The Timmy, who just wants to have fun.  To him Magic is more social and winning in not important as long as he is having a good time and fun with his fellow players.

Which one are you?
I am a Johnny with some Timmy, more Johnny than anything else though.

What is the hardest group to design for? 
Hardest thing is having enough stuff for everyone.  Vintage is challenge to no upset the format.  Causal players are also tough.  The hardest has to be to pull off a hat trick, which is a card that all three groups like.  This is rare and happens only once or twice a set.

What is the easiest?
Spike, they will play anything that is good.

With the growing card pool in Magic the Gathering how do you plan to deal with power creep that will
create only one deck that players in formats like Vintage will be able to play?

We do recognize this will be a problem in the future for Vintage.  The number one tool to solve this problem is not there yet.  We are not ready yet to ban cards in Vintage and going in to the future we are very hesitant to ban cards.  R&D has had discussions about this issue and we have possible solutions, but in the short time this not an issue.  This will be an issue in long term and I can not stress it enough, R&D is working hard towards solving this issue.  Vintage needs to stop panicking like Chicken Little, the sky is not falling down.  For Legacy this not an issue, we can ban cards.  While we do not plan to reprint dual lands, since they upset other formats, we do plan to print very good dual land like lands that will make Legacy players happy.

How do you come up with ideas for card?
Old cards, at random, all sorts of ways.

What are all the steps in creating a card?
Lots of ways, there is never one clear step.

How do you balance everything so everyone is happy or sometimes do you design cards that will upset some of
the groups and different formats? 

You can not make cards that everyone is happy about.  We educate people that some cards are not for you.  The #1 lesson take from this is not every card is designed for you.  If you do not like a card it most likely not made for you.

How did you come up with the color Pie chart? 
The color pie chart gives each color its flavor and mechanisms. I did not invent it, Richard Garfield did. However I am big subscriber to the color pie.  I feel it ‘s the backbone of the game.

How did you decided what ability, mechanic and creature type each color got?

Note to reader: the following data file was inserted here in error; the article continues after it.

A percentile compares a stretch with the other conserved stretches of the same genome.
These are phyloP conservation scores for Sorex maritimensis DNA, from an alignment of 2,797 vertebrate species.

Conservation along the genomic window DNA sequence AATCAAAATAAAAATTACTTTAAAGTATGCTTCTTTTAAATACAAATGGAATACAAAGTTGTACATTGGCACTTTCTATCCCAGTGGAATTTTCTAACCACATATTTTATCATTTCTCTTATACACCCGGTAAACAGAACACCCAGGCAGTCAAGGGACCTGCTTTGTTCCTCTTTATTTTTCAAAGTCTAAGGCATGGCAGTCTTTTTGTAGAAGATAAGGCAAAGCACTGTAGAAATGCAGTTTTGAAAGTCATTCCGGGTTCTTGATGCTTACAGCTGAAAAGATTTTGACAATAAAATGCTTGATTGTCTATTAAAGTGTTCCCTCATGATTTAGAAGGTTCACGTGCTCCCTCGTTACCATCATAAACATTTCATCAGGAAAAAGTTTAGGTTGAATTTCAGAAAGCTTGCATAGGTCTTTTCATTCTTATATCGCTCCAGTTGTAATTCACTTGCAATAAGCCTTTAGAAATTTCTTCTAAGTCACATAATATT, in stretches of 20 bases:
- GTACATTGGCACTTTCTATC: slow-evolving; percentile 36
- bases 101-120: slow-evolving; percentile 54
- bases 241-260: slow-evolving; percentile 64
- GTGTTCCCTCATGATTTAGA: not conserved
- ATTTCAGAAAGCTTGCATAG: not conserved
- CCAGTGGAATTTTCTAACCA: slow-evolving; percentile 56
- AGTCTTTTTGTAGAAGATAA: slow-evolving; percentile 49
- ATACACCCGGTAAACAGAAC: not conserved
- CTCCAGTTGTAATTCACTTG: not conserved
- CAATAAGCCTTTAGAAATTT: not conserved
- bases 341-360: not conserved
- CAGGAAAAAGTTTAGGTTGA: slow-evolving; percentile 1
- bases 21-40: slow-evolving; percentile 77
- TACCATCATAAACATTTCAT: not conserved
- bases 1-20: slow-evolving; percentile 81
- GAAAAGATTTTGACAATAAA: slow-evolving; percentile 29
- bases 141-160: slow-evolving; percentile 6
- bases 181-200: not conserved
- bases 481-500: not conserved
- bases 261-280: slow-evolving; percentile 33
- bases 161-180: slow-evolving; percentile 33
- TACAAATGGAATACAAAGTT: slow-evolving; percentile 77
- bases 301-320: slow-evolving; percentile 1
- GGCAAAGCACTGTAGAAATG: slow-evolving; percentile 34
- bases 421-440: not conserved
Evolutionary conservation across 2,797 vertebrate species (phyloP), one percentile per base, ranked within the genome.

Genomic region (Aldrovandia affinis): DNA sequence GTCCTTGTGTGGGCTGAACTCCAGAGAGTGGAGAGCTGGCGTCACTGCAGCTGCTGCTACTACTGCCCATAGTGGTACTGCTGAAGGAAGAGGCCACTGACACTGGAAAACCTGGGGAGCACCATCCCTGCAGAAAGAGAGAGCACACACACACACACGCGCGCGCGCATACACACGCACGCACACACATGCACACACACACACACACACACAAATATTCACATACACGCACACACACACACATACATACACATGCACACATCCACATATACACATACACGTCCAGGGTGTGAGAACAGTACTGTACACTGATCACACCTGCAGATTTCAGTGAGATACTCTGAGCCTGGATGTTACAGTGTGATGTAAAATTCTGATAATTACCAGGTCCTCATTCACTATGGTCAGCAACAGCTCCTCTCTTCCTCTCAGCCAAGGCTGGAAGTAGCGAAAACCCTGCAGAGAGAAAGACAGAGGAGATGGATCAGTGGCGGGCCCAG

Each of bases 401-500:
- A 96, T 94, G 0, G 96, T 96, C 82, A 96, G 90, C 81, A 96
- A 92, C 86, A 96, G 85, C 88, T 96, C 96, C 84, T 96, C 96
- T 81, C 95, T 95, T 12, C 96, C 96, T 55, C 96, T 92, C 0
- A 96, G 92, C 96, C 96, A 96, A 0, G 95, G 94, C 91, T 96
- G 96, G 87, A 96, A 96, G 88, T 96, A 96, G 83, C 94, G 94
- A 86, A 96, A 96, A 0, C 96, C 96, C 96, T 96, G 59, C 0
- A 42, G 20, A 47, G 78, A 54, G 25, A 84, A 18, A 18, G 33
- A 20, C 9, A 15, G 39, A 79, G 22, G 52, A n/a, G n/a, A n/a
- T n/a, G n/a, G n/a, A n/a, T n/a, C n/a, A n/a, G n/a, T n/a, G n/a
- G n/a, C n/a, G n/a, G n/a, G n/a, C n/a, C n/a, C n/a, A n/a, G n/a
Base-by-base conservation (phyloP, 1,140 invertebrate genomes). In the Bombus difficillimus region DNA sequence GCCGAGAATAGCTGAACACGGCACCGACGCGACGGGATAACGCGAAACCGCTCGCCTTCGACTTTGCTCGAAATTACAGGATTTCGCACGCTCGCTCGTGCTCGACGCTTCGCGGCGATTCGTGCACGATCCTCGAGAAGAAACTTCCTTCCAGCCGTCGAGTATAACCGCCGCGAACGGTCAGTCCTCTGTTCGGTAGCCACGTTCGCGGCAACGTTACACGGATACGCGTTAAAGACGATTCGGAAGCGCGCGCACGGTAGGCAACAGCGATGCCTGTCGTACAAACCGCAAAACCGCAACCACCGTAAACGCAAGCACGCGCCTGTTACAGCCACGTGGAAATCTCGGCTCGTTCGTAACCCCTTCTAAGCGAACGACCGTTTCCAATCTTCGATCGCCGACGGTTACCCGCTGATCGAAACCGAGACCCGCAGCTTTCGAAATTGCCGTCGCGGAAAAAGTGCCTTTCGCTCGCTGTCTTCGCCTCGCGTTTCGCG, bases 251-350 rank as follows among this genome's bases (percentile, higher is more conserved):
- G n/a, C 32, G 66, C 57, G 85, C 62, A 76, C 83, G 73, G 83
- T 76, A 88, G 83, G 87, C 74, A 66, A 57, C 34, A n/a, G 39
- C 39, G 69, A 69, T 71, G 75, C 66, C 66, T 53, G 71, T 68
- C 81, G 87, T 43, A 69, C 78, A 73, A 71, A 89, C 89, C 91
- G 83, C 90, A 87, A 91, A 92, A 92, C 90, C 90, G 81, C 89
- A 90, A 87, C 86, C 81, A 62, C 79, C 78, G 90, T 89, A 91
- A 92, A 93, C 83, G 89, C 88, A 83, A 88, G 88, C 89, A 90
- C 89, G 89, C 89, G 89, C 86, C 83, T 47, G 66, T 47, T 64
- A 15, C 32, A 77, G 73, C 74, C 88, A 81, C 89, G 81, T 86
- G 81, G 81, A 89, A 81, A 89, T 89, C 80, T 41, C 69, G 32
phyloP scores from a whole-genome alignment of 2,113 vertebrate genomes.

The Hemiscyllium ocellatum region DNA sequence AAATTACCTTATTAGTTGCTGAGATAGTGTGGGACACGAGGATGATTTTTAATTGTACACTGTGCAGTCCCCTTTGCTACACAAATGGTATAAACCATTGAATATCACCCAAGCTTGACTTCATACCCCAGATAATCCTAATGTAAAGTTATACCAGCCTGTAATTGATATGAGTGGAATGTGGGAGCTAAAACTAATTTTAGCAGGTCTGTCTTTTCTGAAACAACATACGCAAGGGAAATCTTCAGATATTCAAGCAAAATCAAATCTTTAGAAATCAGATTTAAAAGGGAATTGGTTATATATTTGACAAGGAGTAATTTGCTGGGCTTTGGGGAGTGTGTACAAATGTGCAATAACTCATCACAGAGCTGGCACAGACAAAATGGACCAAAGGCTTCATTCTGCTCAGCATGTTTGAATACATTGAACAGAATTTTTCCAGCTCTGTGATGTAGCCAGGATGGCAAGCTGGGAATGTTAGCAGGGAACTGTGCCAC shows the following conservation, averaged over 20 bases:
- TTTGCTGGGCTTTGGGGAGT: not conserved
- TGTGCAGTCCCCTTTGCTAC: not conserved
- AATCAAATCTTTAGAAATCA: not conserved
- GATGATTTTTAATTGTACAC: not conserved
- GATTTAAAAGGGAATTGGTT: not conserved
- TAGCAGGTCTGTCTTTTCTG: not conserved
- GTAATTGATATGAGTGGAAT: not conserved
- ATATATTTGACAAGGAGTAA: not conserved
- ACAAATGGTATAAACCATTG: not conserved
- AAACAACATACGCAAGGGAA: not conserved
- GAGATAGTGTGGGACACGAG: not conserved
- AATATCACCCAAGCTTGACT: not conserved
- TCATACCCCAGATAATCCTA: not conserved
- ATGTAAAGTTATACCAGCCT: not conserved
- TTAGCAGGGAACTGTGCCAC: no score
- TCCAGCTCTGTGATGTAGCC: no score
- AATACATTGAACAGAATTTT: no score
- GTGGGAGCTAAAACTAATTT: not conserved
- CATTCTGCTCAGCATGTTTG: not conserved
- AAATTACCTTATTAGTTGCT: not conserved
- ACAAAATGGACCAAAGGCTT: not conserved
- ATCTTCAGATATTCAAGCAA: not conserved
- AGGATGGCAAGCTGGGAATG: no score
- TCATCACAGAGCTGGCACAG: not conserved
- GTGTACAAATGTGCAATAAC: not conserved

Set philosophy dictated by each colors flavor.

I recently heard you readjusted the number of cards per each set how did this effect your design decisions
for each set and did it create balance issue in certain formats like limited?

It had a small impact in the short term.  In long term it did not seem to impact design.

Is there stead fast rules when you design a card for each color or will you sometimes break the rules for
example give it something on color pie chart it should never have?

As a general rule of thumb we don’t bleed the color pie chart.  From time to time we do if the card adds something neat to the game.

When designing cards do you attempt to fix past issues caused by previous cards?
We occasionally do fix cards.  Meaning we make a card that was to go in the past and make it weaker.  Or we make a card that was weak in the past and make it stronger.  When we do this, we try to make the version we think that is the more balanced version whatever direction that may be. 

Do you add sometimes problem cards in some formats like “Ume ZawaB Jitte” and “Skullclamp” or are those
pure accidents?

We never purposely unbalance a format.  Any card we end up banning, obvious we would not done it if we could go back in time.  It is not our goal to make things that upset the game.

Do you personally regret creating a card?
Yes there where cards that where mistakes.  I try not to make the same mistake again.  I get really mad at myself when ever I do make a card that makes the same mistake.  We have a bad habit with two things that tend to bite us.  They are cards that let you draw too many cards and cards that let you play cards without paying their costs.  The things I regret is things which I kinda know better, but still do.  By and large I do not regret my cards - they are what they are.

What is your favorite card?
My favorite card is Maro because it named after me.

Favorite creature type?
I am a big fan of the squirrel.  I like a lot of creature types.  I like goblins.  I like zombies, I am a big zombie fan.  I kinda of enjoy mixing up the creature types.  l also like dwarfs.